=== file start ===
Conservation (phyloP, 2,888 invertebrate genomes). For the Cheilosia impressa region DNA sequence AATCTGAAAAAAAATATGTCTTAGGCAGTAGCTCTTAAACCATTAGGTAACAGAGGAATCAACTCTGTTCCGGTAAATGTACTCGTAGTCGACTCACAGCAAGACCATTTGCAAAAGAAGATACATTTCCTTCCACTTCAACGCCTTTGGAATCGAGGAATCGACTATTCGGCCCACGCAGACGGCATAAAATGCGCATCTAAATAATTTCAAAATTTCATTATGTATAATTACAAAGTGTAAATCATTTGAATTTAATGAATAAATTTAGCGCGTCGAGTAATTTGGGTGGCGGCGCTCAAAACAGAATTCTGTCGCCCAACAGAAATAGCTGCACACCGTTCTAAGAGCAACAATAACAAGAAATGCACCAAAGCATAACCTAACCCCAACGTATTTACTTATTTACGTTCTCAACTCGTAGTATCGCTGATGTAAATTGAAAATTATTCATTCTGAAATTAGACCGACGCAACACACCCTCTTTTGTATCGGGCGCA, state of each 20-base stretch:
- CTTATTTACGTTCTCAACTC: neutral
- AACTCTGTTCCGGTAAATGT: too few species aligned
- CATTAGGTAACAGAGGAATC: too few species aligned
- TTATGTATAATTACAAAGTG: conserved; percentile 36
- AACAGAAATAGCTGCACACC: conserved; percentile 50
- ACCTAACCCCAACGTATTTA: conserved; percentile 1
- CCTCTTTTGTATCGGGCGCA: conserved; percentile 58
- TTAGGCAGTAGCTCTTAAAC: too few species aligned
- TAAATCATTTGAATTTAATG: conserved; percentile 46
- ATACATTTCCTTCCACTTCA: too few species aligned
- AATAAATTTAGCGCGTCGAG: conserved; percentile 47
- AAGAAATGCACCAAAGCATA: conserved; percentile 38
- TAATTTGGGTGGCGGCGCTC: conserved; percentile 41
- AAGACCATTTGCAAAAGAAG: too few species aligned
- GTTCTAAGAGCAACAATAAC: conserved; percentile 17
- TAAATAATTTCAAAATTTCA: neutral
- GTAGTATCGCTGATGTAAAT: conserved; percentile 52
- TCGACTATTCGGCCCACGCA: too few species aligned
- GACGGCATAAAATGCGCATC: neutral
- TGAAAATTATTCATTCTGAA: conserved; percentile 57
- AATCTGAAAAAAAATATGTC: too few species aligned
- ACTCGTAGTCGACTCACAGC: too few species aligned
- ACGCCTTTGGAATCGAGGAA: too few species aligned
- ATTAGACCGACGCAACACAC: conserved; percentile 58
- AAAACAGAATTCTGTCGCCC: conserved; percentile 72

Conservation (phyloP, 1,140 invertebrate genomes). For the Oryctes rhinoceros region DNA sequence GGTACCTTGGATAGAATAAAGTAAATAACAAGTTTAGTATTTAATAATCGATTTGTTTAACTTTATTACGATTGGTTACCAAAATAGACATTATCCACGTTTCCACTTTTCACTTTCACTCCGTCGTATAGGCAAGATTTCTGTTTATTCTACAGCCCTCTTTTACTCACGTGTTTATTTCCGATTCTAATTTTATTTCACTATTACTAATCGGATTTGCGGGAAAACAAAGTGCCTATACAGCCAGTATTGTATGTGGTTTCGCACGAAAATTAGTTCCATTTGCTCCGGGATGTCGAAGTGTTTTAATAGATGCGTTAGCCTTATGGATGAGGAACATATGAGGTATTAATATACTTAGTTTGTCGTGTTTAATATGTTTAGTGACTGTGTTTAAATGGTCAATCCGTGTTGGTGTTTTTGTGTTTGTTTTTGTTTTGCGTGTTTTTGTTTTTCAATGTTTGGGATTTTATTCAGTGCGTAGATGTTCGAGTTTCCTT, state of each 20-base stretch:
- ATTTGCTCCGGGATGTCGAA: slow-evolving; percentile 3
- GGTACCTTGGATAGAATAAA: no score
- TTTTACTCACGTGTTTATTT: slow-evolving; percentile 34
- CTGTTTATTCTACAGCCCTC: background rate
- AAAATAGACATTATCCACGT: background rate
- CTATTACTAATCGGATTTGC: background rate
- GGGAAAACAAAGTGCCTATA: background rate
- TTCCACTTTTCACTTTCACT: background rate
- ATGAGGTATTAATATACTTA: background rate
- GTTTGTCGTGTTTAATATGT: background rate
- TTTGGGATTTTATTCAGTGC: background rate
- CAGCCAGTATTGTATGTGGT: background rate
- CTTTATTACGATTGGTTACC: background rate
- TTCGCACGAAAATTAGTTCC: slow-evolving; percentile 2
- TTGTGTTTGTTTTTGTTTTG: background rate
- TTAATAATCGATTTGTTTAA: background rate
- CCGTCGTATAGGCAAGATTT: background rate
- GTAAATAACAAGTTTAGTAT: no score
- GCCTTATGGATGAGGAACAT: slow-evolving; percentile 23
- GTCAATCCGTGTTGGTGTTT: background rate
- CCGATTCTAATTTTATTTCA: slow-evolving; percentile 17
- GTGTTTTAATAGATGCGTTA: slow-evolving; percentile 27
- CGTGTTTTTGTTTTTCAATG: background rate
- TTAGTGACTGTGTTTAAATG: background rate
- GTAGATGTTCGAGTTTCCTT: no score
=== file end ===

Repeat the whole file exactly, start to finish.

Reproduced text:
Conservation (phyloP, 2,888 invertebrate genomes). For the Cheilosia impressa region DNA sequence AATCTGAAAAAAAATATGTCTTAGGCAGTAGCTCTTAAACCATTAGGTAACAGAGGAATCAACTCTGTTCCGGTAAATGTACTCGTAGTCGACTCACAGCAAGACCATTTGCAAAAGAAGATACATTTCCTTCCACTTCAACGCCTTTGGAATCGAGGAATCGACTATTCGGCCCACGCAGACGGCATAAAATGCGCATCTAAATAATTTCAAAATTTCATTATGTATAATTACAAAGTGTAAATCATTTGAATTTAATGAATAAATTTAGCGCGTCGAGTAATTTGGGTGGCGGCGCTCAAAACAGAATTCTGTCGCCCAACAGAAATAGCTGCACACCGTTCTAAGAGCAACAATAACAAGAAATGCACCAAAGCATAACCTAACCCCAACGTATTTACTTATTTACGTTCTCAACTCGTAGTATCGCTGATGTAAATTGAAAATTATTCATTCTGAAATTAGACCGACGCAACACACCCTCTTTTGTATCGGGCGCA, state of each 20-base stretch:
- CTTATTTACGTTCTCAACTC: neutral
- AACTCTGTTCCGGTAAATGT: too few species aligned
- CATTAGGTAACAGAGGAATC: too few species aligned
- TTATGTATAATTACAAAGTG: conserved; percentile 36
- AACAGAAATAGCTGCACACC: conserved; percentile 50
- ACCTAACCCCAACGTATTTA: conserved; percentile 1
- CCTCTTTTGTATCGGGCGCA: conserved; percentile 58
- TTAGGCAGTAGCTCTTAAAC: too few species aligned
- TAAATCATTTGAATTTAATG: conserved; percentile 46
- ATACATTTCCTTCCACTTCA: too few species aligned
- AATAAATTTAGCGCGTCGAG: conserved; percentile 47
- AAGAAATGCACCAAAGCATA: conserved; percentile 38
- TAATTTGGGTGGCGGCGCTC: conserved; percentile 41
- AAGACCATTTGCAAAAGAAG: too few species aligned
- GTTCTAAGAGCAACAATAAC: conserved; percentile 17
- TAAATAATTTCAAAATTTCA: neutral
- GTAGTATCGCTGATGTAAAT: conserved; percentile 52
- TCGACTATTCGGCCCACGCA: too few species aligned
- GACGGCATAAAATGCGCATC: neutral
- TGAAAATTATTCATTCTGAA: conserved; percentile 57
- AATCTGAAAAAAAATATGTC: too few species aligned
- ACTCGTAGTCGACTCACAGC: too few species aligned
- ACGCCTTTGGAATCGAGGAA: too few species aligned
- ATTAGACCGACGCAACACAC: conserved; percentile 58
- AAAACAGAATTCTGTCGCCC: conserved; percentile 72

Conservation (phyloP, 1,140 invertebrate genomes). For the Oryctes rhinoceros region DNA sequence GGTACCTTGGATAGAATAAAGTAAATAACAAGTTTAGTATTTAATAATCGATTTGTTTAACTTTATTACGATTGGTTACCAAAATAGACATTATCCACGTTTCCACTTTTCACTTTCACTCCGTCGTATAGGCAAGATTTCTGTTTATTCTACAGCCCTCTTTTACTCACGTGTTTATTTCCGATTCTAATTTTATTTCACTATTACTAATCGGATTTGCGGGAAAACAAAGTGCCTATACAGCCAGTATTGTATGTGGTTTCGCACGAAAATTAGTTCCATTTGCTCCGGGATGTCGAAGTGTTTTAATAGATGCGTTAGCCTTATGGATGAGGAACATATGAGGTATTAATATACTTAGTTTGTCGTGTTTAATATGTTTAGTGACTGTGTTTAAATGGTCAATCCGTGTTGGTGTTTTTGTGTTTGTTTTTGTTTTGCGTGTTTTTGTTTTTCAATGTTTGGGATTTTATTCAGTGCGTAGATGTTCGAGTTTCCTT, state of each 20-base stretch:
- ATTTGCTCCGGGATGTCGAA: slow-evolving; percentile 3
- GGTACCTTGGATAGAATAAA: no score
- TTTTACTCACGTGTTTATTT: slow-evolving; percentile 34
- CTGTTTATTCTACAGCCCTC: background rate
- AAAATAGACATTATCCACGT: background rate
- CTATTACTAATCGGATTTGC: background rate
- GGGAAAACAAAGTGCCTATA: background rate
- TTCCACTTTTCACTTTCACT: background rate
- ATGAGGTATTAATATACTTA: background rate
- GTTTGTCGTGTTTAATATGT: background rate
- TTTGGGATTTTATTCAGTGC: background rate
- CAGCCAGTATTGTATGTGGT: background rate
- CTTTATTACGATTGGTTACC: background rate
- TTCGCACGAAAATTAGTTCC: slow-evolving; percentile 2
- TTGTGTTTGTTTTTGTTTTG: background rate
- TTAATAATCGATTTGTTTAA: background rate
- CCGTCGTATAGGCAAGATTT: background rate
- GTAAATAACAAGTTTAGTAT: no score
- GCCTTATGGATGAGGAACAT: slow-evolving; percentile 23
- GTCAATCCGTGTTGGTGTTT: background rate
- CCGATTCTAATTTTATTTCA: slow-evolving; percentile 17
- GTGTTTTAATAGATGCGTTA: slow-evolving; percentile 27
- CGTGTTTTTGTTTTTCAATG: background rate
- TTAGTGACTGTGTTTAAATG: background rate
- GTAGATGTTCGAGTTTCCTT: no score